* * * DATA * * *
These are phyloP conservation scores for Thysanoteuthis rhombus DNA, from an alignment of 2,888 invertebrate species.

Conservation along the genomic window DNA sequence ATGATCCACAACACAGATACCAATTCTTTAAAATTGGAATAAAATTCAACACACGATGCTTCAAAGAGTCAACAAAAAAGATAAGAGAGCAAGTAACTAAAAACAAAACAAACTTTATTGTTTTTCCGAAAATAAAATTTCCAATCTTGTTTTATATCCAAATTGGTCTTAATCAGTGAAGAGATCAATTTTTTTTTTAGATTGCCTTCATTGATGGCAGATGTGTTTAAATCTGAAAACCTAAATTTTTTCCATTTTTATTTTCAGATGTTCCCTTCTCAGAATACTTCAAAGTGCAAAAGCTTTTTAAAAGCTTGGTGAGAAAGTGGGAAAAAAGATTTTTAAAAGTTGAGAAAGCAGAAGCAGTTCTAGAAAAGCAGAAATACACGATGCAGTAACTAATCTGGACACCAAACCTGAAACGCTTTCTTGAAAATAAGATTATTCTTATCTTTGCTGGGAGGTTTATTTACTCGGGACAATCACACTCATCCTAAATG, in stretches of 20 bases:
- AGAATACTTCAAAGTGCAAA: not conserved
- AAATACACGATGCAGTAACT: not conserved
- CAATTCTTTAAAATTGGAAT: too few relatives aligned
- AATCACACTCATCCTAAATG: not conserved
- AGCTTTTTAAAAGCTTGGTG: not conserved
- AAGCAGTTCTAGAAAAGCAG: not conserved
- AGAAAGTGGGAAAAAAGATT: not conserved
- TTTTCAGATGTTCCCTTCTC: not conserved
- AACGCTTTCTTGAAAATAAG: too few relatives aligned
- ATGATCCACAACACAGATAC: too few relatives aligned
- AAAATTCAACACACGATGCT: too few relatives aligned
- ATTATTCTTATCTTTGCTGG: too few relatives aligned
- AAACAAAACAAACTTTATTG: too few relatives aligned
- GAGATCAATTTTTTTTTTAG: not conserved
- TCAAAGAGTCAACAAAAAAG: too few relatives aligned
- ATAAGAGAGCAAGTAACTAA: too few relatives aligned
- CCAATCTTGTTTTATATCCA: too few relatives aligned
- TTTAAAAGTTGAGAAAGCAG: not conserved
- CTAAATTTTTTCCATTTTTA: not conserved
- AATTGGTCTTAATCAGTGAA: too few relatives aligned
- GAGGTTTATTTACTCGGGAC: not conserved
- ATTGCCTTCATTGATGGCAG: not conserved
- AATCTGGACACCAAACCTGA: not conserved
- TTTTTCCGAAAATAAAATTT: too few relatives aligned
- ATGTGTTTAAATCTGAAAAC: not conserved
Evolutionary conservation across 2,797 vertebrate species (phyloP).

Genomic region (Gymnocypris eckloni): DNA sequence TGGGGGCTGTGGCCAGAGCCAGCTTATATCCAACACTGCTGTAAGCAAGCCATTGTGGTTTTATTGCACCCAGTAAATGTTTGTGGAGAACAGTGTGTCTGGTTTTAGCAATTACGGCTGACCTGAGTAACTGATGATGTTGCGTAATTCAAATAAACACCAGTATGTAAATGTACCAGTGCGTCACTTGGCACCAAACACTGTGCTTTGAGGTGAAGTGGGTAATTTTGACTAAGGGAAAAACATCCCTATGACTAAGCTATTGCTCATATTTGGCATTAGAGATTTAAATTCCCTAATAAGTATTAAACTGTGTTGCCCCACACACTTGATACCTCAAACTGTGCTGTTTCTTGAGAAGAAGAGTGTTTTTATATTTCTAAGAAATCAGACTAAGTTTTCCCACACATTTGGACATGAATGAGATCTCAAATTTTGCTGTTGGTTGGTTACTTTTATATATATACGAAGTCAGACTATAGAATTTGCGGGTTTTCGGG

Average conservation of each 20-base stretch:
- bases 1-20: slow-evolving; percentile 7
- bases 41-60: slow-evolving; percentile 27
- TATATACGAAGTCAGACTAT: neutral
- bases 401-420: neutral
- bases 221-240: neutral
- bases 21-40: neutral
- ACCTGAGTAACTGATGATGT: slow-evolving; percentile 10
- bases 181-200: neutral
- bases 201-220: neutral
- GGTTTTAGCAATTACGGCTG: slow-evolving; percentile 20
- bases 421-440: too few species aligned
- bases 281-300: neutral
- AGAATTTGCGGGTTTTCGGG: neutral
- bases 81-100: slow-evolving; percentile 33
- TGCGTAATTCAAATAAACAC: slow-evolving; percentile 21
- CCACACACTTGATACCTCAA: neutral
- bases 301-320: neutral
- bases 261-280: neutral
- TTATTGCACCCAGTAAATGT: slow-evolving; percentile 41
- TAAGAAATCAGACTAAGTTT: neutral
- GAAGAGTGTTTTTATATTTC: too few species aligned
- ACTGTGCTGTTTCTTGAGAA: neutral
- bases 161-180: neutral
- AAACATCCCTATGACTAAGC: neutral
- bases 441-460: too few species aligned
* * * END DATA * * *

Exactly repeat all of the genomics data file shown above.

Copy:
These are phyloP conservation scores for Thysanoteuthis rhombus DNA, from an alignment of 2,888 invertebrate species.

Conservation along the genomic window DNA sequence ATGATCCACAACACAGATACCAATTCTTTAAAATTGGAATAAAATTCAACACACGATGCTTCAAAGAGTCAACAAAAAAGATAAGAGAGCAAGTAACTAAAAACAAAACAAACTTTATTGTTTTTCCGAAAATAAAATTTCCAATCTTGTTTTATATCCAAATTGGTCTTAATCAGTGAAGAGATCAATTTTTTTTTTAGATTGCCTTCATTGATGGCAGATGTGTTTAAATCTGAAAACCTAAATTTTTTCCATTTTTATTTTCAGATGTTCCCTTCTCAGAATACTTCAAAGTGCAAAAGCTTTTTAAAAGCTTGGTGAGAAAGTGGGAAAAAAGATTTTTAAAAGTTGAGAAAGCAGAAGCAGTTCTAGAAAAGCAGAAATACACGATGCAGTAACTAATCTGGACACCAAACCTGAAACGCTTTCTTGAAAATAAGATTATTCTTATCTTTGCTGGGAGGTTTATTTACTCGGGACAATCACACTCATCCTAAATG, in stretches of 20 bases:
- AGAATACTTCAAAGTGCAAA: not conserved
- AAATACACGATGCAGTAACT: not conserved
- CAATTCTTTAAAATTGGAAT: too few relatives aligned
- AATCACACTCATCCTAAATG: not conserved
- AGCTTTTTAAAAGCTTGGTG: not conserved
- AAGCAGTTCTAGAAAAGCAG: not conserved
- AGAAAGTGGGAAAAAAGATT: not conserved
- TTTTCAGATGTTCCCTTCTC: not conserved
- AACGCTTTCTTGAAAATAAG: too few relatives aligned
- ATGATCCACAACACAGATAC: too few relatives aligned
- AAAATTCAACACACGATGCT: too few relatives aligned
- ATTATTCTTATCTTTGCTGG: too few relatives aligned
- AAACAAAACAAACTTTATTG: too few relatives aligned
- GAGATCAATTTTTTTTTTAG: not conserved
- TCAAAGAGTCAACAAAAAAG: too few relatives aligned
- ATAAGAGAGCAAGTAACTAA: too few relatives aligned
- CCAATCTTGTTTTATATCCA: too few relatives aligned
- TTTAAAAGTTGAGAAAGCAG: not conserved
- CTAAATTTTTTCCATTTTTA: not conserved
- AATTGGTCTTAATCAGTGAA: too few relatives aligned
- GAGGTTTATTTACTCGGGAC: not conserved
- ATTGCCTTCATTGATGGCAG: not conserved
- AATCTGGACACCAAACCTGA: not conserved
- TTTTTCCGAAAATAAAATTT: too few relatives aligned
- ATGTGTTTAAATCTGAAAAC: not conserved
Evolutionary conservation across 2,797 vertebrate species (phyloP).

Genomic region (Gymnocypris eckloni): DNA sequence TGGGGGCTGTGGCCAGAGCCAGCTTATATCCAACACTGCTGTAAGCAAGCCATTGTGGTTTTATTGCACCCAGTAAATGTTTGTGGAGAACAGTGTGTCTGGTTTTAGCAATTACGGCTGACCTGAGTAACTGATGATGTTGCGTAATTCAAATAAACACCAGTATGTAAATGTACCAGTGCGTCACTTGGCACCAAACACTGTGCTTTGAGGTGAAGTGGGTAATTTTGACTAAGGGAAAAACATCCCTATGACTAAGCTATTGCTCATATTTGGCATTAGAGATTTAAATTCCCTAATAAGTATTAAACTGTGTTGCCCCACACACTTGATACCTCAAACTGTGCTGTTTCTTGAGAAGAAGAGTGTTTTTATATTTCTAAGAAATCAGACTAAGTTTTCCCACACATTTGGACATGAATGAGATCTCAAATTTTGCTGTTGGTTGGTTACTTTTATATATATACGAAGTCAGACTATAGAATTTGCGGGTTTTCGGG

Average conservation of each 20-base stretch:
- bases 1-20: slow-evolving; percentile 7
- bases 41-60: slow-evolving; percentile 27
- TATATACGAAGTCAGACTAT: neutral
- bases 401-420: neutral
- bases 221-240: neutral
- bases 21-40: neutral
- ACCTGAGTAACTGATGATGT: slow-evolving; percentile 10
- bases 181-200: neutral
- bases 201-220: neutral
- GGTTTTAGCAATTACGGCTG: slow-evolving; percentile 20
- bases 421-440: too few species aligned
- bases 281-300: neutral
- AGAATTTGCGGGTTTTCGGG: neutral
- bases 81-100: slow-evolving; percentile 33
- TGCGTAATTCAAATAAACAC: slow-evolving; percentile 21
- CCACACACTTGATACCTCAA: neutral
- bases 301-320: neutral
- bases 261-280: neutral
- TTATTGCACCCAGTAAATGT: slow-evolving; percentile 41
- TAAGAAATCAGACTAAGTTT: neutral
- GAAGAGTGTTTTTATATTTC: too few species aligned
- ACTGTGCTGTTTCTTGAGAA: neutral
- bases 161-180: neutral
- AAACATCCCTATGACTAAGC: neutral
- bases 441-460: too few species aligned